Perhaps the most important omission from the Obama speech was any overt mention of The Publiceverything that our citizenry as a whole provides to all, e.g., roads, bridges, infrastructure, education, protection, a health system, and systems for communication, energy development and supply, and so on. The Private — private life and private enterprise — depends on The Public. There is no economic freedom without all of this. So-called “free enterprise” is not free. A free market economy depends on a strong Public. This is a deep truth, easy to recognize. It undercuts Romney’s central pitch, that is it private enterprise alone that has made our country great, and that as much as possible of The Public should be eliminated.

Romney calls free enterprise “one of the greatest forces of good this world has ever known.” In reality, America free enterprise has always required The Public.

Romney attacks The Public, speaking of “the heavy hand of government” and “the invisible boot of government.” The contrast is with the putative “invisible hand” of the market — which leads to the good of all if everyone follows their self-interest and the market’s natural force is not interfered with. Romney’s “invisible boot” evokes the image of a storm trooper’s boot on your neck. The government is the storm trooper, your enemy. You are weak and in an impossible position. You can’t move — a metaphor for being held back and not being able to freely engage in the economy. Romney uses the frame consistently: “The federal establishment,” he says,” has never seemed so hostile.” The Public is an “establishment” — an undemocratic institution — which is the enemy of the people. It is implicit in this frame that the government is not the people.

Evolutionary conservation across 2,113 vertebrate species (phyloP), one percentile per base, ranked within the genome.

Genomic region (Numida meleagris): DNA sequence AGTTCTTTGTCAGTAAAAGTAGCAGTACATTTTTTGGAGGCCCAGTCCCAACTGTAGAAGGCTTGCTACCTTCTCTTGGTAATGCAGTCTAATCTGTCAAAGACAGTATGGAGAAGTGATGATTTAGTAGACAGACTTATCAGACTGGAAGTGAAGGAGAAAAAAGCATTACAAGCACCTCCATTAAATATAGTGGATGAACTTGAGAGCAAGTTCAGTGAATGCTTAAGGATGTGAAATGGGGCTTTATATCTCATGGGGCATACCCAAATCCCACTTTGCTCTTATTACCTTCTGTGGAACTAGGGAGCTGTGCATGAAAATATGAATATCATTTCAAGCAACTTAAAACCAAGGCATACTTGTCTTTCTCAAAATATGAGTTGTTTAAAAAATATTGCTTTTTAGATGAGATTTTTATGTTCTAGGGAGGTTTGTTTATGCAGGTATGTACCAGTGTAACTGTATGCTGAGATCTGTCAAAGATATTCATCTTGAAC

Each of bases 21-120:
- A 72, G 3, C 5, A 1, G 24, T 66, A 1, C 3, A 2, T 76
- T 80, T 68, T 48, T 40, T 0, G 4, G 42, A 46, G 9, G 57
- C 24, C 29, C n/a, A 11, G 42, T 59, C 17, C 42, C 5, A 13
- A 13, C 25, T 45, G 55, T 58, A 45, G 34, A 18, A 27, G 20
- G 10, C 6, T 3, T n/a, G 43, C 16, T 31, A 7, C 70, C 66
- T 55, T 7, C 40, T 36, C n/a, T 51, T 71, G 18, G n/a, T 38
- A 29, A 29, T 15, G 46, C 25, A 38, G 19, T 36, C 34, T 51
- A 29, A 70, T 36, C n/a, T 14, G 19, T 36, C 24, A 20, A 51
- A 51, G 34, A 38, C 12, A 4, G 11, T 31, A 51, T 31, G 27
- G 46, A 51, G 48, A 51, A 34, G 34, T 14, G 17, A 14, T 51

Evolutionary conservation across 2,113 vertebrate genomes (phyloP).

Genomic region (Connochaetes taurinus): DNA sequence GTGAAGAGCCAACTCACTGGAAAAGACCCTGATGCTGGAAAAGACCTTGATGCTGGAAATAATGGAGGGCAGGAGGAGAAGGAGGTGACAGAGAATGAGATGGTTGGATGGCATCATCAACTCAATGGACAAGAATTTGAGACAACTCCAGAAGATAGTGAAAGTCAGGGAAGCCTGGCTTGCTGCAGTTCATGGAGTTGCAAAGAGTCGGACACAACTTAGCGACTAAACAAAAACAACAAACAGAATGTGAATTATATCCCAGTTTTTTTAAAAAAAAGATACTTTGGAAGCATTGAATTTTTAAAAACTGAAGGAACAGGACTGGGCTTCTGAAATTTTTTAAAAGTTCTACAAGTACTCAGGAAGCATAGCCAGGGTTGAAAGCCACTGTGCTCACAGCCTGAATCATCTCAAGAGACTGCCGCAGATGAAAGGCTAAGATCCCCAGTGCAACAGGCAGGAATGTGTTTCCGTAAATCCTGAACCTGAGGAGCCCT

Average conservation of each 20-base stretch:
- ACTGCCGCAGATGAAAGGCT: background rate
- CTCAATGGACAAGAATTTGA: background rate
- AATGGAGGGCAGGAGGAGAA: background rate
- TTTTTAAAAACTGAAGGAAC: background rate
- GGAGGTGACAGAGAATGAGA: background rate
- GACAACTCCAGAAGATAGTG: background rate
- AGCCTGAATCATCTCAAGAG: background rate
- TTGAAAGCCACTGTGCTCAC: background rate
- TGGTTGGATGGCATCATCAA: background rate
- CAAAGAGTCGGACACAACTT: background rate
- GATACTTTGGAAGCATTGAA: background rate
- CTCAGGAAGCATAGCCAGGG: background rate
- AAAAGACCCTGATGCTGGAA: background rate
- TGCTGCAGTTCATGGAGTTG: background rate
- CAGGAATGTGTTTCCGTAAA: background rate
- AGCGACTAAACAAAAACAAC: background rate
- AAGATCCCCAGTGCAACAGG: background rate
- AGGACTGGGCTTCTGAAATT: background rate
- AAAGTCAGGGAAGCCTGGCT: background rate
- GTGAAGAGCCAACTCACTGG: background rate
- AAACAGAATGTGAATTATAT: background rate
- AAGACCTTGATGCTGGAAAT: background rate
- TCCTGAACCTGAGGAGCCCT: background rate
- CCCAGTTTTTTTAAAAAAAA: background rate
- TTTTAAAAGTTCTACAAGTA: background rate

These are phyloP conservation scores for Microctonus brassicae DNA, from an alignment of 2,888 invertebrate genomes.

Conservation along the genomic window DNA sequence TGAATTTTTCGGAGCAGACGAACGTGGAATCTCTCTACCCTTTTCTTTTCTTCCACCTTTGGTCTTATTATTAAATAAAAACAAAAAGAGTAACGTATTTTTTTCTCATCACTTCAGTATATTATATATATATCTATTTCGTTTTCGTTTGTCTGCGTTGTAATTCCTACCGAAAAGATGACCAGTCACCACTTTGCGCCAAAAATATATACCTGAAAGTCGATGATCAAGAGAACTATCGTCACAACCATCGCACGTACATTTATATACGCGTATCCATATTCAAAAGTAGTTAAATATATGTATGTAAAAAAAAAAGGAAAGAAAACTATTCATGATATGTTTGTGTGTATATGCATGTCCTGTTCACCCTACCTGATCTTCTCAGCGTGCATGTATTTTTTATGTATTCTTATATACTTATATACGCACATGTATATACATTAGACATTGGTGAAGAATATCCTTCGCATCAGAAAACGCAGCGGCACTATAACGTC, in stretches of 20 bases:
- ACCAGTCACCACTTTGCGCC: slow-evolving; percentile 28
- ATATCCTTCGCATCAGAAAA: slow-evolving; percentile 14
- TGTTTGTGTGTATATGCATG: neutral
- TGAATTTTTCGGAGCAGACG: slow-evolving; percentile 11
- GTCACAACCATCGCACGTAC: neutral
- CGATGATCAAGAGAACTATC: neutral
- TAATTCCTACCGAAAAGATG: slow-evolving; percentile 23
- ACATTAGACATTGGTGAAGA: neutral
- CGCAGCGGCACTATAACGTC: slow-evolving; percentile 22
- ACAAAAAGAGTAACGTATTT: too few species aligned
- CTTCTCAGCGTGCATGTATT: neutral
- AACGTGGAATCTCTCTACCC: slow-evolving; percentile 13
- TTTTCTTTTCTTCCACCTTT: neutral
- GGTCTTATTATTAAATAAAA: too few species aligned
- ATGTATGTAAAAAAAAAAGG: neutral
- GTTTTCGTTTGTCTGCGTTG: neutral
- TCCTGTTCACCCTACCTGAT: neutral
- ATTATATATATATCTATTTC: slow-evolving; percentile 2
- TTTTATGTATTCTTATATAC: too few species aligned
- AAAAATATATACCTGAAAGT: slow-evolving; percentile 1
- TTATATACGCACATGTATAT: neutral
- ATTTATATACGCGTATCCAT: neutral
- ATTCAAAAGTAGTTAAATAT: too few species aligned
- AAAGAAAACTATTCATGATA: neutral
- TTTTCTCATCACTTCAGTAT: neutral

Romney’s assumption here is that democracy is based on the “liberty” to seek one’s self interest with minimal regard to the interests or well being of others. People who are good at this will succeed, and they deserve to. People who are not good at this will fail, and they should. In Romney’s speech, “The Freedom to Dream,” he used the word “freedom” 29 times. This is what he means.

Although Obama intends to argue against this understanding, he unintentionally feeds it. He does so in three ways: First, by accepting and reinforcing many of Romney’s central frames (often by negating them); second, by moving to the right in his own argumentation; and third, by not spelling out his own moral principles explicitly right from the start.

First, here are three examples of Obama repeating Romney’s frames (in bold):

“Governor Romney and his allies in Congress believe deeply in the theory that the best way to grow the economy is from the top down.